Paula Deen (Getty Images)
The racial discrimination claims that practically destroyed Paula Deen's empire have been thrown out of court.
On Monday, a federal judge in Georgia ruled that Lisa Jackson, who is white, has no standing to sue Deen and her brother, Bubba Hiers, for race discrimination. Jackson had claimed that she endured both racism and sexual harassment during the five years she worked at Deen and Hiers's restaurants in Savannah, Georgia. The sexual harassment claims are still in play.
Deen's spokesperson issued a statement about the court's dismissal of the racial claims: "We are pleased with the Court's ruling today that Lisa Jackson's claims of race discrimination have been dismissed. As Ms. Deen has stated before, she is confident that those who truly know how she lives her life know that she believes in equal opportunity, kindness and fairness for everyone."
But Jackson had alleged that Deen and Hiers regularly used racial slurs while she worked for them. In addition, another employee, who is black, claimed in a New York Times story that she was told to dress like Aunt Jemima and ring a dinner bell for customers.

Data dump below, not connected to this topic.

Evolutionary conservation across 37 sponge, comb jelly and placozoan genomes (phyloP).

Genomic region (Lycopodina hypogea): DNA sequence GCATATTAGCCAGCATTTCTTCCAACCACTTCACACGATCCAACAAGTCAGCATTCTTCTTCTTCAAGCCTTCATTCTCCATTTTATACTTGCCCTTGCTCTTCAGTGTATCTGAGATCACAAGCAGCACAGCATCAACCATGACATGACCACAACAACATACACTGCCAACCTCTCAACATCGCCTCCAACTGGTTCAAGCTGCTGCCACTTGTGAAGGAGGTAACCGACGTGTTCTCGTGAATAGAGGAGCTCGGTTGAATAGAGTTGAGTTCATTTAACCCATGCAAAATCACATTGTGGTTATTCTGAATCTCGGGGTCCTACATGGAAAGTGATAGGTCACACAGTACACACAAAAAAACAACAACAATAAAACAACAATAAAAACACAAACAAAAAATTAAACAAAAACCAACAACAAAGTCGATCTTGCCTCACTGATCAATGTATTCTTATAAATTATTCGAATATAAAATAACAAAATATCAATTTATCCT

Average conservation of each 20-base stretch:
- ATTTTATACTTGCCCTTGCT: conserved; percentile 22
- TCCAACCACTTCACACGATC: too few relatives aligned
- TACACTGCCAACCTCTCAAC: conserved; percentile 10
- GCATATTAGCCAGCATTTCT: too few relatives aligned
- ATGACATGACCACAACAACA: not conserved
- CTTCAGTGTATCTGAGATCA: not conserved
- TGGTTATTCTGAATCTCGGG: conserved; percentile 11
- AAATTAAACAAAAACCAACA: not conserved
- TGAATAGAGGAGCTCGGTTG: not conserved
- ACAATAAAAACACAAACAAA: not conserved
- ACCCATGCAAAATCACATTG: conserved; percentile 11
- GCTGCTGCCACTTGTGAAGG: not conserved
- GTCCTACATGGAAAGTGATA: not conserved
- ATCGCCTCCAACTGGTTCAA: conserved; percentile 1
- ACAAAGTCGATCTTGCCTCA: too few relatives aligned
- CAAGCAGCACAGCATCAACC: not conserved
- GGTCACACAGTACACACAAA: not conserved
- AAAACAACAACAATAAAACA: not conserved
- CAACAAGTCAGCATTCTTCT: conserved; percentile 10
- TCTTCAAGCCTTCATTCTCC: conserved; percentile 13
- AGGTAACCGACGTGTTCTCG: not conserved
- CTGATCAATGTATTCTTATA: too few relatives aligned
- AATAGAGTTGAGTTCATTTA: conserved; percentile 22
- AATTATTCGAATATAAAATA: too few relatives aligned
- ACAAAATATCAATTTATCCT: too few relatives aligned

Last month, Jackson explained to "Today" why she decided to file the suit.
"I may be a white woman, but I could no longer tolerate her abuse of power as a business owner, nor her condonation of [Deen's brother] Mr. Hiers's despicable behavior on a day-to-day basis," she noted. "I am what I am, and I am a human being that cares about discrimination in the workplace. In part, in this circumstance, I have to be a voice for those who are too afraid to."
As a result of Jackson's lawsuit, Deen, 66, gave the deposition in which she revealed that she's used the N-word several times in the past, including once when a black man held her at gun point during a bank robbery in 1986, and that she'd asked black employees to play the role of slaves at a wedding party.
By late June — just one month after the deposition was given — the full and unedited transcript of the testimony was leaked. The Food Network announced the next day that it would not renew Deen's contract, and companies such as Walmart and Caesars Entertainment dumped her in the following days.
Do you think the court ruling changes anything about Deen's public relations nightmare?
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